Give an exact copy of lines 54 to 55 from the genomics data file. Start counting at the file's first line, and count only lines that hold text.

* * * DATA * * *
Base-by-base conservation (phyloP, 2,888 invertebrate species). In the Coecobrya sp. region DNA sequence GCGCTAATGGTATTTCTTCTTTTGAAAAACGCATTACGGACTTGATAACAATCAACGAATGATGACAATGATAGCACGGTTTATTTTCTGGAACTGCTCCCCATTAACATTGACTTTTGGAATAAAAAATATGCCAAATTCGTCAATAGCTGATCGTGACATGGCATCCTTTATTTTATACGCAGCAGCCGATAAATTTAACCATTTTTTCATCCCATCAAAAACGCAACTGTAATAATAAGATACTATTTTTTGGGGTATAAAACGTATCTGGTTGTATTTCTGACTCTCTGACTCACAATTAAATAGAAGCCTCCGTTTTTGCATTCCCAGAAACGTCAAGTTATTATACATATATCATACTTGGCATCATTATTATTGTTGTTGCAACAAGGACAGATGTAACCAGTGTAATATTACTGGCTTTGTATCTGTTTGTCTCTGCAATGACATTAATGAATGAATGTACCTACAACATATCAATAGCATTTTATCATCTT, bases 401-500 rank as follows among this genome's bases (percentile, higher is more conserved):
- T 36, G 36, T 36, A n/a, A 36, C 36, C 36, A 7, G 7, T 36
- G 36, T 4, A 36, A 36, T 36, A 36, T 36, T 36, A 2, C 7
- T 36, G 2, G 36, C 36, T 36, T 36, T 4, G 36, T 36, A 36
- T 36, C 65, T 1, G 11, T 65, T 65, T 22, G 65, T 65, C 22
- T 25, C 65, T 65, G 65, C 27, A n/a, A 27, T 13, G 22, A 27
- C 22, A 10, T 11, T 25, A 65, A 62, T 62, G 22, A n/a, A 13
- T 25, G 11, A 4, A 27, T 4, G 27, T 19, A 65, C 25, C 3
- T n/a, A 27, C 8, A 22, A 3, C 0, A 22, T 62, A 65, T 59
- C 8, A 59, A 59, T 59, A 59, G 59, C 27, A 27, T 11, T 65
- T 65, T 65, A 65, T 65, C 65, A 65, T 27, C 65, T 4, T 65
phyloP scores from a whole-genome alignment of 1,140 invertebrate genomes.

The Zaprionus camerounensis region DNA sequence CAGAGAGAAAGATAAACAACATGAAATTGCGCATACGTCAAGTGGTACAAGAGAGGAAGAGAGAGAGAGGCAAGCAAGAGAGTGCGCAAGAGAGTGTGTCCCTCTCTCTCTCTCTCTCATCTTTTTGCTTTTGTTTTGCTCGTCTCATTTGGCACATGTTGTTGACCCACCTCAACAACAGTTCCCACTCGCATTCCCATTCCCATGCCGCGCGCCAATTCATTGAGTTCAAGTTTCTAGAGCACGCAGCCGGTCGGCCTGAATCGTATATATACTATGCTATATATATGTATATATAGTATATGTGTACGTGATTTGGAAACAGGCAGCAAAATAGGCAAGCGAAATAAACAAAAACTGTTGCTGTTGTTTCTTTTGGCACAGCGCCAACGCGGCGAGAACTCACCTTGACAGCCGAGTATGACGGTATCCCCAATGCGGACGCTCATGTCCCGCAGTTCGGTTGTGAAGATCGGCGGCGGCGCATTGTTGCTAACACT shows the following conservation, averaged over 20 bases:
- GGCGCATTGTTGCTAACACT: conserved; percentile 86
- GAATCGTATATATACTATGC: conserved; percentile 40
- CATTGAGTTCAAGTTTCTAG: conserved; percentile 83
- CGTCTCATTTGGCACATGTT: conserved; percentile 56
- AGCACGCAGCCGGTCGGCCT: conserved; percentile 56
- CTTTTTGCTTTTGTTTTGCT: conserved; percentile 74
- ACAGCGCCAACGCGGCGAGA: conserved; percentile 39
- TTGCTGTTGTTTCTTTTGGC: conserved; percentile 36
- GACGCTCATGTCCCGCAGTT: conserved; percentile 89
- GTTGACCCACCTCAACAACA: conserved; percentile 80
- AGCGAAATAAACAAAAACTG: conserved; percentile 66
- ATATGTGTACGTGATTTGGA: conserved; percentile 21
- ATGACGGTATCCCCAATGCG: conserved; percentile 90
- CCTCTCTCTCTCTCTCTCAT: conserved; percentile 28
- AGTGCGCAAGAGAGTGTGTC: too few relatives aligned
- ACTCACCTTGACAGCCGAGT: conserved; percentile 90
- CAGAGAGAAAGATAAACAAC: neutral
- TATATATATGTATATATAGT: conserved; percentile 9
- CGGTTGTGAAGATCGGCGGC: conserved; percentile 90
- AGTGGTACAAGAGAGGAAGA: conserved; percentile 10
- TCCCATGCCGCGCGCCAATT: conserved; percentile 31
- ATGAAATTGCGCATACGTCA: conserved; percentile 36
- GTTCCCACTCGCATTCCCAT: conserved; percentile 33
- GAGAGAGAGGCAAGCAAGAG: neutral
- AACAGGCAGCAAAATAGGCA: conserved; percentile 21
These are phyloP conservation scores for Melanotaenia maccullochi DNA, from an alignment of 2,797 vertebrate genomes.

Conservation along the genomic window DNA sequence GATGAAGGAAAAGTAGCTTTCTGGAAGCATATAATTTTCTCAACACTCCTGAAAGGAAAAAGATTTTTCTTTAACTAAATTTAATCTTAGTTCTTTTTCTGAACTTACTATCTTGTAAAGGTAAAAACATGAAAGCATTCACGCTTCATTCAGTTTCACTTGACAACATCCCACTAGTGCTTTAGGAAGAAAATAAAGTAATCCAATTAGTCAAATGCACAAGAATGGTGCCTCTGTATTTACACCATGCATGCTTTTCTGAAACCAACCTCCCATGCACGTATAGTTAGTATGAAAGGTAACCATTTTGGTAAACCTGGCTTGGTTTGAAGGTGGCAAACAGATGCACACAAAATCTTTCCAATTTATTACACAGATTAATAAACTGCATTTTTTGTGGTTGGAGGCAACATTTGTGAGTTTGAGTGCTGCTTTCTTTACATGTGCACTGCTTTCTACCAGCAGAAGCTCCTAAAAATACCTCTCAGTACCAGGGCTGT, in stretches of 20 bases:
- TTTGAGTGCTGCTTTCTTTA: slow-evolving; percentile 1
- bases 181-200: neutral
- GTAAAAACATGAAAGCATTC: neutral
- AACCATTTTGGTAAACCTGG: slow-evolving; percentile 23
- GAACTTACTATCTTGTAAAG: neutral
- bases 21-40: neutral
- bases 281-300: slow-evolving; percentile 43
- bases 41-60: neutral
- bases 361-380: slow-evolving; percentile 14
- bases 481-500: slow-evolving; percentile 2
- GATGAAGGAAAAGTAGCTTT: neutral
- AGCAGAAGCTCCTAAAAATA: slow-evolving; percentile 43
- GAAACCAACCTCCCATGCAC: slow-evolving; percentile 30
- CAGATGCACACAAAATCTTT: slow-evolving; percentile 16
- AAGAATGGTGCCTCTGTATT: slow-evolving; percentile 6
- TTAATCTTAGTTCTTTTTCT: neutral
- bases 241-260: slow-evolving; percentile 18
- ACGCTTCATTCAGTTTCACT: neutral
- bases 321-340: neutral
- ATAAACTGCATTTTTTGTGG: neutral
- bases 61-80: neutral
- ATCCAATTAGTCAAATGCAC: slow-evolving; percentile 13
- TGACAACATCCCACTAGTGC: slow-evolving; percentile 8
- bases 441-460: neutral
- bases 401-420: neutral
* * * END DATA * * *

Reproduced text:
- CAGATGCACACAAAATCTTT: slow-evolving; percentile 16
- AAGAATGGTGCCTCTGTATT: slow-evolving; percentile 6